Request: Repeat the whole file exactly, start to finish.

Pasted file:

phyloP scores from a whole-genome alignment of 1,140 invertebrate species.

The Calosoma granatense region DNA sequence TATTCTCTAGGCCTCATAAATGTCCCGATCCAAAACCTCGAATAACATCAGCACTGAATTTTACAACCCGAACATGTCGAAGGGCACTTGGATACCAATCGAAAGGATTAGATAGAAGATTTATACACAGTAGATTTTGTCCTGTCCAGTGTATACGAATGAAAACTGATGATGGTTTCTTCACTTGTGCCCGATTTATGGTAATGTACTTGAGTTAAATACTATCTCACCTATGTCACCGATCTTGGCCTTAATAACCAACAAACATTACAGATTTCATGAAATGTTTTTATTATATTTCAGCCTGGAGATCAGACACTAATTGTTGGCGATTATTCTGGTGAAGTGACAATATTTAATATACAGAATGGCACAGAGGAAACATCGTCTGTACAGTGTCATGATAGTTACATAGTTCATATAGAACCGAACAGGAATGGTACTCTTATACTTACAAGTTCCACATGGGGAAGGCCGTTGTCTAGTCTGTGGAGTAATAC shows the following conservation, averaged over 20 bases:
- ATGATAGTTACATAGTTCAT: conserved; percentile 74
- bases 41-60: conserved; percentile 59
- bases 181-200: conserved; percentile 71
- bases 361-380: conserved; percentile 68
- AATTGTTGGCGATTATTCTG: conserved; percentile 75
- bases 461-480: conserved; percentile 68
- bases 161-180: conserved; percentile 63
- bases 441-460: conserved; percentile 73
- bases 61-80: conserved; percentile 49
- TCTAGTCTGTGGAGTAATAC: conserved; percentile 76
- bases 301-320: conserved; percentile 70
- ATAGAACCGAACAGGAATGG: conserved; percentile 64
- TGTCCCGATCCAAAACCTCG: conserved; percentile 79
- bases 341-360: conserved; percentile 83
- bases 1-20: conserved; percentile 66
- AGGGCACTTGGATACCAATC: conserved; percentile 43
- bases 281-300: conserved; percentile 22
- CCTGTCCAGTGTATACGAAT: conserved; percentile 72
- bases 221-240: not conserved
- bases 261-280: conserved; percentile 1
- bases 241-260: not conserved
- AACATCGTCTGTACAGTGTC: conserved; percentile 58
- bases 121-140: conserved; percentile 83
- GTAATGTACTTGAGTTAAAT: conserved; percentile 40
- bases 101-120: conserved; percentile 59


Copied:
phyloP scores from a whole-genome alignment of 1,140 invertebrate species.

The Calosoma granatense region DNA sequence TATTCTCTAGGCCTCATAAATGTCCCGATCCAAAACCTCGAATAACATCAGCACTGAATTTTACAACCCGAACATGTCGAAGGGCACTTGGATACCAATCGAAAGGATTAGATAGAAGATTTATACACAGTAGATTTTGTCCTGTCCAGTGTATACGAATGAAAACTGATGATGGTTTCTTCACTTGTGCCCGATTTATGGTAATGTACTTGAGTTAAATACTATCTCACCTATGTCACCGATCTTGGCCTTAATAACCAACAAACATTACAGATTTCATGAAATGTTTTTATTATATTTCAGCCTGGAGATCAGACACTAATTGTTGGCGATTATTCTGGTGAAGTGACAATATTTAATATACAGAATGGCACAGAGGAAACATCGTCTGTACAGTGTCATGATAGTTACATAGTTCATATAGAACCGAACAGGAATGGTACTCTTATACTTACAAGTTCCACATGGGGAAGGCCGTTGTCTAGTCTGTGGAGTAATAC shows the following conservation, averaged over 20 bases:
- ATGATAGTTACATAGTTCAT: conserved; percentile 74
- bases 41-60: conserved; percentile 59
- bases 181-200: conserved; percentile 71
- bases 361-380: conserved; percentile 68
- AATTGTTGGCGATTATTCTG: conserved; percentile 75
- bases 461-480: conserved; percentile 68
- bases 161-180: conserved; percentile 63
- bases 441-460: conserved; percentile 73
- bases 61-80: conserved; percentile 49
- TCTAGTCTGTGGAGTAATAC: conserved; percentile 76
- bases 301-320: conserved; percentile 70
- ATAGAACCGAACAGGAATGG: conserved; percentile 64
- TGTCCCGATCCAAAACCTCG: conserved; percentile 79
- bases 341-360: conserved; percentile 83
- bases 1-20: conserved; percentile 66
- AGGGCACTTGGATACCAATC: conserved; percentile 43
- bases 281-300: conserved; percentile 22
- CCTGTCCAGTGTATACGAAT: conserved; percentile 72
- bases 221-240: not conserved
- bases 261-280: conserved; percentile 1
- bases 241-260: not conserved
- AACATCGTCTGTACAGTGTC: conserved; percentile 58
- bases 121-140: conserved; percentile 83
- GTAATGTACTTGAGTTAAAT: conserved; percentile 40
- bases 101-120: conserved; percentile 59